While reading this Cohort Question I was kinda struck by a quote in there and instead of asking an unrelated question in that area I figured it would be good to make a separate question.

The quote was "Though I am not advocating a strict adherence to the wealth by level progression..." So my question is, why wouldn't you want to follow this chart? I'm not defending the chart and in fact I usually reduce the starting amount for new characters but what is the consensus among other gamers?

So I guess a better worded question is: "Do you adhere to the wealth by level chart; if not what is your justification/reasoning for not doing so?


6 Answers 6


It's a major decision not to be made lightly

D&D 3.5's power curve is strongly influenced by wealth. A character with magic items is obviously much more powerful than a character without, and to an equal extent a character with level 15 items is probably going to kick the face of a character with level 5 items regardless of what level the characters might be.

By that reading, it seems as though reducing a character's wealth (and thus the items they have access to) makes for a lower-powered campaign. This is true, but doesn't touch the heart of the issue:

Challenges are (in theory) balanced around the wealth by level chart.

A CR 15 monster is supposedly designed to use about 1/4 of the daily resources (spells, hp, consumables, etc) of a party of four level 15 characters. That "daily resources" estimate is based on wealth-by-level, because wealth is a major part of the D&D power curve.

There are spells and items which wealth-by-level ensures a party will have access to at certain levels even if no one in the party can cast or make them. Monsters and other challenges are built and their difficulty assessed by assuming this level of access.

So proceed with caution, because there is no single answer here

There are plenty of good reasons to adjust party wealth, but it's important to remember that you're redefining one of the basic balancing assumptions in a system whose balance is already off-kilter. Be prepared to compensate.

An undergeared party will have fewer resources and be forced to use more of the resources they have in order to defeat a creature of their level. An overgeared party will often have utility at its command which trivializes encounters of its level.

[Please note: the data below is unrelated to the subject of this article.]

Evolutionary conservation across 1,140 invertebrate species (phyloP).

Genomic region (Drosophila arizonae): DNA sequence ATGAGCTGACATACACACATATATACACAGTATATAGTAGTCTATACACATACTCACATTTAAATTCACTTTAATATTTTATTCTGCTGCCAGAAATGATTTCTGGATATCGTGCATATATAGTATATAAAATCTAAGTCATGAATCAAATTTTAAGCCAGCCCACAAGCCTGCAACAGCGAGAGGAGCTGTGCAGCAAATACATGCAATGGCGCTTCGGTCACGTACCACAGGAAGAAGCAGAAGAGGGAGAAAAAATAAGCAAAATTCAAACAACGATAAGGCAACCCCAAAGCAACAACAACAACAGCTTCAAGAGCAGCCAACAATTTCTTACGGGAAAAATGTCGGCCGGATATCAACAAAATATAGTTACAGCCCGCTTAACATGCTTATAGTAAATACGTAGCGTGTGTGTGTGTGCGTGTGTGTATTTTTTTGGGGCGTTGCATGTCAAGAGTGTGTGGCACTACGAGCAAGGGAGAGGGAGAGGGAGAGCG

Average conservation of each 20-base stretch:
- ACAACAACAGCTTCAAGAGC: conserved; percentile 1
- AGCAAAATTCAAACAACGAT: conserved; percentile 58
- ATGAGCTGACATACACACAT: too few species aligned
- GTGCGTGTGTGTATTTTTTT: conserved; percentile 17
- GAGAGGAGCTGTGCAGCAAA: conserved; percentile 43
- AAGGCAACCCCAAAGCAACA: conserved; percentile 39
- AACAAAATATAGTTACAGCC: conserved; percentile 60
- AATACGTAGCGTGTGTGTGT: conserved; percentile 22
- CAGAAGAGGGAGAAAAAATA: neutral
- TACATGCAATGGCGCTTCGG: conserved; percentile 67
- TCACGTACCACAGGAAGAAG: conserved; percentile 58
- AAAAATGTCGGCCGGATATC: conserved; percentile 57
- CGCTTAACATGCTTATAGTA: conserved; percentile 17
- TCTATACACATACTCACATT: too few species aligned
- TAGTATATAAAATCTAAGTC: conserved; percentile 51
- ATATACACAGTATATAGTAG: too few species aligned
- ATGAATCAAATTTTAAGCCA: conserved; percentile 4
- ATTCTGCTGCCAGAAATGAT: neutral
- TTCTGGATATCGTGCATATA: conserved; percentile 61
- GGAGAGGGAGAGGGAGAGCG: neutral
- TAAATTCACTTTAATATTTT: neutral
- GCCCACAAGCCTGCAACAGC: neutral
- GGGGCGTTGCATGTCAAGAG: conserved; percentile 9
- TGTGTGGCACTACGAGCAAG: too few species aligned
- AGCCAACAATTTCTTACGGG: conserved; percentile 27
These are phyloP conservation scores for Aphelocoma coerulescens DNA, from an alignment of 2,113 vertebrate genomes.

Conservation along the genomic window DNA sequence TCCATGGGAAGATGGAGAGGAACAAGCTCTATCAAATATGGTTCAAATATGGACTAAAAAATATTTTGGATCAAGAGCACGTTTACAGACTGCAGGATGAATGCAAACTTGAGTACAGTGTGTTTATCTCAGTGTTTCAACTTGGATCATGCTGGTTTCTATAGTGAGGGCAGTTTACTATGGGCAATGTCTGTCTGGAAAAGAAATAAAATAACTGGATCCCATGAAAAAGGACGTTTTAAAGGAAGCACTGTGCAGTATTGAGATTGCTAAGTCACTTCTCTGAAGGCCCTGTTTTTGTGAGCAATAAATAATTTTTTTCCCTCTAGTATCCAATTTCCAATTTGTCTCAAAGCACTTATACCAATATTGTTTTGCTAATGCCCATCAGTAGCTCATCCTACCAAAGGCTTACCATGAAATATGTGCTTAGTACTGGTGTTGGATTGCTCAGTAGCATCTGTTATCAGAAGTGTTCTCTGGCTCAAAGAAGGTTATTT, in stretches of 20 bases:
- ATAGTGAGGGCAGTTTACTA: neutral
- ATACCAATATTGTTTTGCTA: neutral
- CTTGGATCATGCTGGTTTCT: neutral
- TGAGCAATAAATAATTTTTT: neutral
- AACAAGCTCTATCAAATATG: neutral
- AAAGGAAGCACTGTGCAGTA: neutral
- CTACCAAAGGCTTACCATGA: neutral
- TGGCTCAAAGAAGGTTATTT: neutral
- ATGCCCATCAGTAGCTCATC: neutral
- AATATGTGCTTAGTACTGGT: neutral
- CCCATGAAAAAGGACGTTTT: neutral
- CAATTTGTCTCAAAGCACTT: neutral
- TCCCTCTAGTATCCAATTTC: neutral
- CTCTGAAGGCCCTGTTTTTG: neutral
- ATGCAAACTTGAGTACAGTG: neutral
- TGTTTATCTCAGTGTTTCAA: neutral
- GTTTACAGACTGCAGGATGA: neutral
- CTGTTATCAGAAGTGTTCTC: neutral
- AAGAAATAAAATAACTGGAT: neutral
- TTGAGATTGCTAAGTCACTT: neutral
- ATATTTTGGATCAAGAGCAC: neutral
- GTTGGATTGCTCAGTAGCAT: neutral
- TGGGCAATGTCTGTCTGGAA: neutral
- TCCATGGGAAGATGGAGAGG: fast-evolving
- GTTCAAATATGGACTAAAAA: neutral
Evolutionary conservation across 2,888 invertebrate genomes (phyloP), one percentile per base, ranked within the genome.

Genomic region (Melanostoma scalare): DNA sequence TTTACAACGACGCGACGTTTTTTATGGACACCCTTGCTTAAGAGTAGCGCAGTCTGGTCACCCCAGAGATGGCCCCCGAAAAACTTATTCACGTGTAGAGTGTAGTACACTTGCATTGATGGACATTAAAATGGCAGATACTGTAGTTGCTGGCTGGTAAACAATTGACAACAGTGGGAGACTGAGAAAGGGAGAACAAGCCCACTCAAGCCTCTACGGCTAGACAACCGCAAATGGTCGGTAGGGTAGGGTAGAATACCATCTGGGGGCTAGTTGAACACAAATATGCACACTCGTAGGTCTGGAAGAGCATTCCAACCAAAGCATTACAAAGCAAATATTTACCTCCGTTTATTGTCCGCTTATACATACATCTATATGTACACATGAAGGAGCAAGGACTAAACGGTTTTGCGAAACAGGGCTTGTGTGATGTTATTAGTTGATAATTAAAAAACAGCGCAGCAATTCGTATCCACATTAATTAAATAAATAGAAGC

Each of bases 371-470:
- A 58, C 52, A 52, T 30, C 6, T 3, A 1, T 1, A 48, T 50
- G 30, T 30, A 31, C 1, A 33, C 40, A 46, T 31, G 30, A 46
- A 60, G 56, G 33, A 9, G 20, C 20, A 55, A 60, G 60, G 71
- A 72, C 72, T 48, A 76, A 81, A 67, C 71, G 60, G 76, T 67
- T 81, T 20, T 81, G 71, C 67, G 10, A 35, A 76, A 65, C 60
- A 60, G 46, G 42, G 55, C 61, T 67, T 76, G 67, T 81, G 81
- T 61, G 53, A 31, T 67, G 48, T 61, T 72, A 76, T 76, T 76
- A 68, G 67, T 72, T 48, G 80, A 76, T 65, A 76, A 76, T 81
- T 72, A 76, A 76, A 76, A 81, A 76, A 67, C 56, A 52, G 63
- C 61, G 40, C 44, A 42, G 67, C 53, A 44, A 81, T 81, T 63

Ignore the WBL Chart at your own risk

Especially if you’re going under.

The WBL tables are a suggestion, but changing WBL and ignoring the tables is an extremely dangerous thing to do within the mathematics of 3.x. Few things are as broad in their scope. Changing wealth affects every character in the world, or at least every player character, and can have some very far-reaching and unexpected side-effects.

In particular, the system responds extremely poorly to lower-than-normal wealth. The WBL provided in the Dungeon Master’s Guide is very close to the bare minimum for 3.x to work as expected without massive changes.

Make no mistake: wealth is effectively non-casters’ access to magic, and magic trumps everything else in the system. Starving those classes, already the weakest in the system, of their poor access to magic results in severely exacerbating the existing imbalances within 3.x.

As a result, lowering wealth should only be done when you are also making sweeping changes to the system in general. Reduce access to magic (including through class features), and eliminate the (many) encounters that under normal circumstances require magic to solve. Be prepared for a lot of detailed work converting everything. It is not something to be done lightly.